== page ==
2. Emotional Development
Regarding emotional development, students also benefit from gamified learning through success and failure. Positive emotions are associated to students receiving in-game rewards by overcoming challenges and progressing through levels. In contrast, gamified learning also involves students not progressing until the correct learning is achieved. When students fail, they are given immediate feedback, and often provided a formative tip to guide their learning. As Lee and Hammer (2011) state, learners begin to view failure as an opportunity to improve and learn. Thus, students are able to learn from their mistakes, and grow from positive feedback as they become more interested and engaged in their learning progress.
3. Social Development
Lastly, learners are also able to socially develop through adopting and exploring new character identifies and making decisions based upon their assumed identity roles (Squire, 2006, Gee 2008). Additionally, group-learning modes allow students to work towards a collective goal and co-construct knowledge from each other, or compete in learning competitions to achieve the best score (Dominguez et al. 2013).
Gamification: is this just trend?
Although there are many research studies supporting the use of gamified learning in higher education, it has encountered criticism. Radoff and Robertson identified a lack of storytelling, a central gaming element, while others have argued that gamification provides a false sense of achievement (Sweeney, 2013). Additionally, gamification can prove to be costly, time-consuming, and require technical multimedia development (Lee & Hammer, 2011).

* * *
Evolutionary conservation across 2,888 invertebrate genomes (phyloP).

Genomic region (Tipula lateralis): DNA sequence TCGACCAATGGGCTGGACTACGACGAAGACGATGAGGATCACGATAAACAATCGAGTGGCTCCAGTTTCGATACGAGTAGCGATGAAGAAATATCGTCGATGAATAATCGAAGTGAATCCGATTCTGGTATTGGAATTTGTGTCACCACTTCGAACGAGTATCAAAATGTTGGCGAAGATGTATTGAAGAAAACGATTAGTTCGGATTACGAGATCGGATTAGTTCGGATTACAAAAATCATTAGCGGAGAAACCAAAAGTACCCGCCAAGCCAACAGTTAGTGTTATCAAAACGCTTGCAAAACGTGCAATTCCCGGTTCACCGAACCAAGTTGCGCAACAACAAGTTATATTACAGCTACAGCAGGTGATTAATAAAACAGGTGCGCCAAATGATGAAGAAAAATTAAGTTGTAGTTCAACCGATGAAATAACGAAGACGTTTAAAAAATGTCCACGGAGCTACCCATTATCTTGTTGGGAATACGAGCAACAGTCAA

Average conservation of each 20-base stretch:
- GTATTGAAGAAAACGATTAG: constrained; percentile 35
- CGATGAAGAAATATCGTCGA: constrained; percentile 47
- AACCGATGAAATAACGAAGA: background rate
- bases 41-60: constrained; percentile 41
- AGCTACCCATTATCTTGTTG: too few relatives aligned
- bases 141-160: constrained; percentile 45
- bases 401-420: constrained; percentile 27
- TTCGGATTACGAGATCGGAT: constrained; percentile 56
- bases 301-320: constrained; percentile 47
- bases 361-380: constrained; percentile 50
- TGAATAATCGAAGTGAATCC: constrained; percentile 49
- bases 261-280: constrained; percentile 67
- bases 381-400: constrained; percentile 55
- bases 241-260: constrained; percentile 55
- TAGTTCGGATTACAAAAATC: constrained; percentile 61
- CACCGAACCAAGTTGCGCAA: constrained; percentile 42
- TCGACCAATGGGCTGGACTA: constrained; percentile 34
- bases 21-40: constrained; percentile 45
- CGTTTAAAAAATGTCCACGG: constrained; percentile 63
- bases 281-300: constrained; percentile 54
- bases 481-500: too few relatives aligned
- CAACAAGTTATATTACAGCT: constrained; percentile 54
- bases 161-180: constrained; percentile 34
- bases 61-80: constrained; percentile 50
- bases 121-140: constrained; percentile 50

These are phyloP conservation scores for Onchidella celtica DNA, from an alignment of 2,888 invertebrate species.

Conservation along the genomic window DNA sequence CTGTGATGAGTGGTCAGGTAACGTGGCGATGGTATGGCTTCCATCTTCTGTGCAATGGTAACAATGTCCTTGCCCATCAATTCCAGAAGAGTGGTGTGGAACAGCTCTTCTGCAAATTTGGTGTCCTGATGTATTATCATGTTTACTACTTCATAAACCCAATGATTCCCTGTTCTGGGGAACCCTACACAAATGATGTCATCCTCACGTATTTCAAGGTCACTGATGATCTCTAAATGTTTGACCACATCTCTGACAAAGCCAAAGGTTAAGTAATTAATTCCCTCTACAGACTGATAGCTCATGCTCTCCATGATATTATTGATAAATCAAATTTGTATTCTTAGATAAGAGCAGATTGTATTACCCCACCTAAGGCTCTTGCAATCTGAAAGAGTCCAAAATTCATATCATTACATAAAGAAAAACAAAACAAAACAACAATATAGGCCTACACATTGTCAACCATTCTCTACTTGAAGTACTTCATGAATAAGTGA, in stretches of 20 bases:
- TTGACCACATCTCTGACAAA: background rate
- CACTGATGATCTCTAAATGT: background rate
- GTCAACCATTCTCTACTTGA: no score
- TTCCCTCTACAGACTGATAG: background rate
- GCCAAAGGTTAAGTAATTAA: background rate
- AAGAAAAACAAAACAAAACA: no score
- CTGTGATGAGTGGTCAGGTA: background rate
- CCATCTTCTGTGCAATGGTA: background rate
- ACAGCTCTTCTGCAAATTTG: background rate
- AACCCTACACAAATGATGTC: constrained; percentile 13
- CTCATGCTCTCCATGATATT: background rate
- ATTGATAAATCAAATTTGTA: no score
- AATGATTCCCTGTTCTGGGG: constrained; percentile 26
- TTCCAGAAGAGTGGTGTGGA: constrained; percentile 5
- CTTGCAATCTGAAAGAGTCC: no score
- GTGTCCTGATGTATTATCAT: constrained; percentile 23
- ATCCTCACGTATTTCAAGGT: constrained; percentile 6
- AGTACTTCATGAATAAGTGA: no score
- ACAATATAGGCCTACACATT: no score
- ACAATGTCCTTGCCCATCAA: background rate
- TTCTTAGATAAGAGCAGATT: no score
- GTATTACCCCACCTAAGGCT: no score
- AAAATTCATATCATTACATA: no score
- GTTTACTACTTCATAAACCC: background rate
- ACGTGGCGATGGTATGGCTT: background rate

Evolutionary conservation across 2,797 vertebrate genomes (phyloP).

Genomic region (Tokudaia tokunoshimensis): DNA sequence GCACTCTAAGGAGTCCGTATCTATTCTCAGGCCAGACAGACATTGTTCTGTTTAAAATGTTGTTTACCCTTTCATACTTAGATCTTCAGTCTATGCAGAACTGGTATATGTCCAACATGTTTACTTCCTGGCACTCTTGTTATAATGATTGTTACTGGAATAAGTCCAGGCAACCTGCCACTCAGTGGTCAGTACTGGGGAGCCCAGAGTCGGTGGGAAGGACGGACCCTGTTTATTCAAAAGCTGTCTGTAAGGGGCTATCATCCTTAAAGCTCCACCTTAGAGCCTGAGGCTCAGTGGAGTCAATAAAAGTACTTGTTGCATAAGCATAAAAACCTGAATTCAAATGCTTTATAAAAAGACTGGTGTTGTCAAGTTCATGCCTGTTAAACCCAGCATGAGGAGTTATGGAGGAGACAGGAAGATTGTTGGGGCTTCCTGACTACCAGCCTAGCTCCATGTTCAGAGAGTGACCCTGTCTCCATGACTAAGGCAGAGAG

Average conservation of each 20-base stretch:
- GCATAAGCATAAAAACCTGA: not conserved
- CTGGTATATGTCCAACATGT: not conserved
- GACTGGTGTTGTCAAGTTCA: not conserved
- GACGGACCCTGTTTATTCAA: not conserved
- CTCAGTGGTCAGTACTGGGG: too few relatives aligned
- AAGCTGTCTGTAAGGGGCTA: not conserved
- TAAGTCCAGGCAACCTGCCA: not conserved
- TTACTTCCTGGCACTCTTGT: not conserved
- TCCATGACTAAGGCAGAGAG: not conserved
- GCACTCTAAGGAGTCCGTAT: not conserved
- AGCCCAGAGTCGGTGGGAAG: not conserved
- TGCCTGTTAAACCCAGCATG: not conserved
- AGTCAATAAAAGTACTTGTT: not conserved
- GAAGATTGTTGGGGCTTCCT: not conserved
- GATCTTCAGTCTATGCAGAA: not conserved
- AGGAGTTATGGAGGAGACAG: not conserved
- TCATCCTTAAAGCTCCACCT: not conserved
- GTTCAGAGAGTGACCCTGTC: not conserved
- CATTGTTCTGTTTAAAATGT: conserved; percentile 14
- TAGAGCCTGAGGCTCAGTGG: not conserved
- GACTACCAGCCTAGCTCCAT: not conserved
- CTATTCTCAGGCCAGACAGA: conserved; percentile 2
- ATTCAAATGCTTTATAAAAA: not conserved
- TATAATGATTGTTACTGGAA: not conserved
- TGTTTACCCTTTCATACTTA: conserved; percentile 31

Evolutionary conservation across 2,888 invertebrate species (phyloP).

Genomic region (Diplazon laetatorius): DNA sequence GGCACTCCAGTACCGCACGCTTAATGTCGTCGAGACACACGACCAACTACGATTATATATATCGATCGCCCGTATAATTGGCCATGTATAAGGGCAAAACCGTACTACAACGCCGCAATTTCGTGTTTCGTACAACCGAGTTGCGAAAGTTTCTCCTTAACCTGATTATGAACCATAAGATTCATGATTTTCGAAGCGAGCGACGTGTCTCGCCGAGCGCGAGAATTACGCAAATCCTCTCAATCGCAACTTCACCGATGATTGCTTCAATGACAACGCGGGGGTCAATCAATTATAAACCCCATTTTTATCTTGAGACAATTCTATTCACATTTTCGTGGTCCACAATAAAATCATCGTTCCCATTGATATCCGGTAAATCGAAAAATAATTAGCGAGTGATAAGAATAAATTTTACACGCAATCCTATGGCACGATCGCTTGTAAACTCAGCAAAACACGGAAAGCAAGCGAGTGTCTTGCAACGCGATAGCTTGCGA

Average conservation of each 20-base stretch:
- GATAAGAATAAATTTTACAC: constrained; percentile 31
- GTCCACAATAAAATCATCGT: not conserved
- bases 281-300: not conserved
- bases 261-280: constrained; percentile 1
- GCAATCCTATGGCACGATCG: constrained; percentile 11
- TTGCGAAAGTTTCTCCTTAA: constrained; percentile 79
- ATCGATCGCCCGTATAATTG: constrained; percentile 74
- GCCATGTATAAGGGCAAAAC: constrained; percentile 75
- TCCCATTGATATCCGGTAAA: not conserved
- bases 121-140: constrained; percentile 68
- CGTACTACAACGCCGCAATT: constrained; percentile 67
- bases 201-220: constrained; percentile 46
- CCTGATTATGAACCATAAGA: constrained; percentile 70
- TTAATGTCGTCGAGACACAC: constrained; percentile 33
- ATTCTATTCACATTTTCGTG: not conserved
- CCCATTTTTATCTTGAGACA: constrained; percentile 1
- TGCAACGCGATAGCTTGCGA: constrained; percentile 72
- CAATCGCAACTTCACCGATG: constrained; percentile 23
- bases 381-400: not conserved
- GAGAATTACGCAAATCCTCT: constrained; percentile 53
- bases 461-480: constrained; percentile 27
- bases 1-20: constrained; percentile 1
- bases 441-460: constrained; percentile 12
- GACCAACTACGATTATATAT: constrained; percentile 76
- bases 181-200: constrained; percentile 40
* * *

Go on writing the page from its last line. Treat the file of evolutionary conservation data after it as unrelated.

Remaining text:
The gamification of e-learning undoubtedly provides a unique learning opportunity that encapsulates student engagement and motivation. While I do support the inclusion of gamified learning in higher ed., additional research is still required to analyze the impact on student performance. Gamification is also not a cure-all for boring courses. Educators should ensure gamified learning is implemented for the right reasons, and that it meets the needs of the learners and the school institution. After all, “gamification does not imply creating a game. It means makes education more fun and engaging, without undermining its credibility” (Muntean, 2011, 328).
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Koster, R. (2005). A theory of fun for game design. Scottsdale, Arizona: Paraglyph Press.
Locke, E. A., & Latham, G. P. (1990). A theory of goal setting and task performance. Englewood Cliffs, NJ: Prentice Hall.
Liaw, S. (2008). Investigating students’ perceived satisfaction, behavioral intention, and effectiveness of e-learning: a case study of the Blackboard system. Computers & Education, 51(2), 864–873.
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Sweeney, S. (2013, August). Game On? The Use of Gamification in e-Learning. Retreived from http://www.trainingzone.co.uk/blogs-post/game-use-gamification-e-learning/185137